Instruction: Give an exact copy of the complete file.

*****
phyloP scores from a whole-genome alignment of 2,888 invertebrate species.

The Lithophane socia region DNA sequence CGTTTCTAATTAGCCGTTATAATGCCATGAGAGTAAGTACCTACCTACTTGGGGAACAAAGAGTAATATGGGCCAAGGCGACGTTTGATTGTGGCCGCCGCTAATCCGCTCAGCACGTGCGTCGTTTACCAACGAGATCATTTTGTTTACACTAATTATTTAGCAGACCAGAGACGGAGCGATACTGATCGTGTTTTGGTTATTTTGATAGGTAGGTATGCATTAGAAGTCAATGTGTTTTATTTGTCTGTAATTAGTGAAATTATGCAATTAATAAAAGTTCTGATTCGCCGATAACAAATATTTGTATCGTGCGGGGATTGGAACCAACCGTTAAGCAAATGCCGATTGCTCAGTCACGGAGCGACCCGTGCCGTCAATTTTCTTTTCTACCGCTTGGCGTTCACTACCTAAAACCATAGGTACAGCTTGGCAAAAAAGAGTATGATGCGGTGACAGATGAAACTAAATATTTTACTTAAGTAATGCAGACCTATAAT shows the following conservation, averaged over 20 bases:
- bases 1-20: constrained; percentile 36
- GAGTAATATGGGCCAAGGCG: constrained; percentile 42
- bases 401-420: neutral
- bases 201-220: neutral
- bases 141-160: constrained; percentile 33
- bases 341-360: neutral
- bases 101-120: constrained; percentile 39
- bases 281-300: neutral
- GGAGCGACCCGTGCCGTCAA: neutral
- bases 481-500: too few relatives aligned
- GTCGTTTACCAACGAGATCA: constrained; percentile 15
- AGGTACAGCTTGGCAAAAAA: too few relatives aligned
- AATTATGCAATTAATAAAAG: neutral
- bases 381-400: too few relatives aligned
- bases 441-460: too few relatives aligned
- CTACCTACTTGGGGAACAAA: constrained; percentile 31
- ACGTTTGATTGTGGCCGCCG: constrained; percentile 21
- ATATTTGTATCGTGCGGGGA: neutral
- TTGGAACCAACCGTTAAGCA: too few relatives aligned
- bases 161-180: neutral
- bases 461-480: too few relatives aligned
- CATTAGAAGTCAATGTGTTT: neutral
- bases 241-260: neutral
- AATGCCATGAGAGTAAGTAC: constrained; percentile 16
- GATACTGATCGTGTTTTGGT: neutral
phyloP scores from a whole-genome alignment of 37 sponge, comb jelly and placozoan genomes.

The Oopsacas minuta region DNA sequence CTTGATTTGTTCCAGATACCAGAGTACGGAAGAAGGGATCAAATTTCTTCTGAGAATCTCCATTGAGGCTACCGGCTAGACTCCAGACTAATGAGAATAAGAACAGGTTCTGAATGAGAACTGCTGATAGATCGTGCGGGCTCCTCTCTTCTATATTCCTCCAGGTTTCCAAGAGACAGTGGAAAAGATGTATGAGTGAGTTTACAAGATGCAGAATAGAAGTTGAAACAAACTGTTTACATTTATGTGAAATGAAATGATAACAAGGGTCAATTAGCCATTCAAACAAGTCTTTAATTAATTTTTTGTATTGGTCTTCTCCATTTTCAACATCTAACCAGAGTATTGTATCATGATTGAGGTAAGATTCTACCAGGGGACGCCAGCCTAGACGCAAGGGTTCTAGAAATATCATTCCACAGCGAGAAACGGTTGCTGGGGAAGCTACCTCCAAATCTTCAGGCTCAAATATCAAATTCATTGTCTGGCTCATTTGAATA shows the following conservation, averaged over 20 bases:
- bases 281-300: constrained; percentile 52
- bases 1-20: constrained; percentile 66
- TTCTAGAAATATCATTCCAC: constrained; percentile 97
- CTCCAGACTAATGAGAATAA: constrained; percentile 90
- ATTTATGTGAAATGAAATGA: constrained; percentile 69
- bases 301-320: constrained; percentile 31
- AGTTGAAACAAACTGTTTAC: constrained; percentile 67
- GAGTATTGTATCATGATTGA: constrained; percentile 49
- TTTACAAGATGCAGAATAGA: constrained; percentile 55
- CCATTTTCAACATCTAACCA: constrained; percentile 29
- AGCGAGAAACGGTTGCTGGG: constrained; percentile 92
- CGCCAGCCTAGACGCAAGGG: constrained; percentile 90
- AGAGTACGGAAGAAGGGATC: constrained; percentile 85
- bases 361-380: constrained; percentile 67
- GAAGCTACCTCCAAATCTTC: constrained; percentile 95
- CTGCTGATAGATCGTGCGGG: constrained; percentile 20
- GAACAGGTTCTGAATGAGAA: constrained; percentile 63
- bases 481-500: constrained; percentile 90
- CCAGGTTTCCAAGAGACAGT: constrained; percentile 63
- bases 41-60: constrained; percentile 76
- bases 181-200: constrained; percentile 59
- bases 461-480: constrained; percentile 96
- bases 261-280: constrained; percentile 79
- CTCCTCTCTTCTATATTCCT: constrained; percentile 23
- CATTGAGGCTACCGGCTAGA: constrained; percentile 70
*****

phyloP scores from a whole-genome alignment of 2,888 invertebrate species.

The Lithophane socia region DNA sequence CGTTTCTAATTAGCCGTTATAATGCCATGAGAGTAAGTACCTACCTACTTGGGGAACAAAGAGTAATATGGGCCAAGGCGACGTTTGATTGTGGCCGCCGCTAATCCGCTCAGCACGTGCGTCGTTTACCAACGAGATCATTTTGTTTACACTAATTATTTAGCAGACCAGAGACGGAGCGATACTGATCGTGTTTTGGTTATTTTGATAGGTAGGTATGCATTAGAAGTCAATGTGTTTTATTTGTCTGTAATTAGTGAAATTATGCAATTAATAAAAGTTCTGATTCGCCGATAACAAATATTTGTATCGTGCGGGGATTGGAACCAACCGTTAAGCAAATGCCGATTGCTCAGTCACGGAGCGACCCGTGCCGTCAATTTTCTTTTCTACCGCTTGGCGTTCACTACCTAAAACCATAGGTACAGCTTGGCAAAAAAGAGTATGATGCGGTGACAGATGAAACTAAATATTTTACTTAAGTAATGCAGACCTATAAT shows the following conservation, averaged over 20 bases:
- bases 1-20: constrained; percentile 36
- GAGTAATATGGGCCAAGGCG: constrained; percentile 42
- bases 401-420: neutral
- bases 201-220: neutral
- bases 141-160: constrained; percentile 33
- bases 341-360: neutral
- bases 101-120: constrained; percentile 39
- bases 281-300: neutral
- GGAGCGACCCGTGCCGTCAA: neutral
- bases 481-500: too few relatives aligned
- GTCGTTTACCAACGAGATCA: constrained; percentile 15
- AGGTACAGCTTGGCAAAAAA: too few relatives aligned
- AATTATGCAATTAATAAAAG: neutral
- bases 381-400: too few relatives aligned
- bases 441-460: too few relatives aligned
- CTACCTACTTGGGGAACAAA: constrained; percentile 31
- ACGTTTGATTGTGGCCGCCG: constrained; percentile 21
- ATATTTGTATCGTGCGGGGA: neutral
- TTGGAACCAACCGTTAAGCA: too few relatives aligned
- bases 161-180: neutral
- bases 461-480: too few relatives aligned
- CATTAGAAGTCAATGTGTTT: neutral
- bases 241-260: neutral
- AATGCCATGAGAGTAAGTAC: constrained; percentile 16
- GATACTGATCGTGTTTTGGT: neutral
phyloP scores from a whole-genome alignment of 37 sponge, comb jelly and placozoan genomes.

The Oopsacas minuta region DNA sequence CTTGATTTGTTCCAGATACCAGAGTACGGAAGAAGGGATCAAATTTCTTCTGAGAATCTCCATTGAGGCTACCGGCTAGACTCCAGACTAATGAGAATAAGAACAGGTTCTGAATGAGAACTGCTGATAGATCGTGCGGGCTCCTCTCTTCTATATTCCTCCAGGTTTCCAAGAGACAGTGGAAAAGATGTATGAGTGAGTTTACAAGATGCAGAATAGAAGTTGAAACAAACTGTTTACATTTATGTGAAATGAAATGATAACAAGGGTCAATTAGCCATTCAAACAAGTCTTTAATTAATTTTTTGTATTGGTCTTCTCCATTTTCAACATCTAACCAGAGTATTGTATCATGATTGAGGTAAGATTCTACCAGGGGACGCCAGCCTAGACGCAAGGGTTCTAGAAATATCATTCCACAGCGAGAAACGGTTGCTGGGGAAGCTACCTCCAAATCTTCAGGCTCAAATATCAAATTCATTGTCTGGCTCATTTGAATA shows the following conservation, averaged over 20 bases:
- bases 281-300: constrained; percentile 52
- bases 1-20: constrained; percentile 66
- TTCTAGAAATATCATTCCAC: constrained; percentile 97
- CTCCAGACTAATGAGAATAA: constrained; percentile 90
- ATTTATGTGAAATGAAATGA: constrained; percentile 69
- bases 301-320: constrained; percentile 31
- AGTTGAAACAAACTGTTTAC: constrained; percentile 67
- GAGTATTGTATCATGATTGA: constrained; percentile 49
- TTTACAAGATGCAGAATAGA: constrained; percentile 55
- CCATTTTCAACATCTAACCA: constrained; percentile 29
- AGCGAGAAACGGTTGCTGGG: constrained; percentile 92
- CGCCAGCCTAGACGCAAGGG: constrained; percentile 90
- AGAGTACGGAAGAAGGGATC: constrained; percentile 85
- bases 361-380: constrained; percentile 67
- GAAGCTACCTCCAAATCTTC: constrained; percentile 95
- CTGCTGATAGATCGTGCGGG: constrained; percentile 20
- GAACAGGTTCTGAATGAGAA: constrained; percentile 63
- bases 481-500: constrained; percentile 90
- CCAGGTTTCCAAGAGACAGT: constrained; percentile 63
- bases 41-60: constrained; percentile 76
- bases 181-200: constrained; percentile 59
- bases 461-480: constrained; percentile 96
- bases 261-280: constrained; percentile 79
- CTCCTCTCTTCTATATTCCT: constrained; percentile 23
- CATTGAGGCTACCGGCTAGA: constrained; percentile 70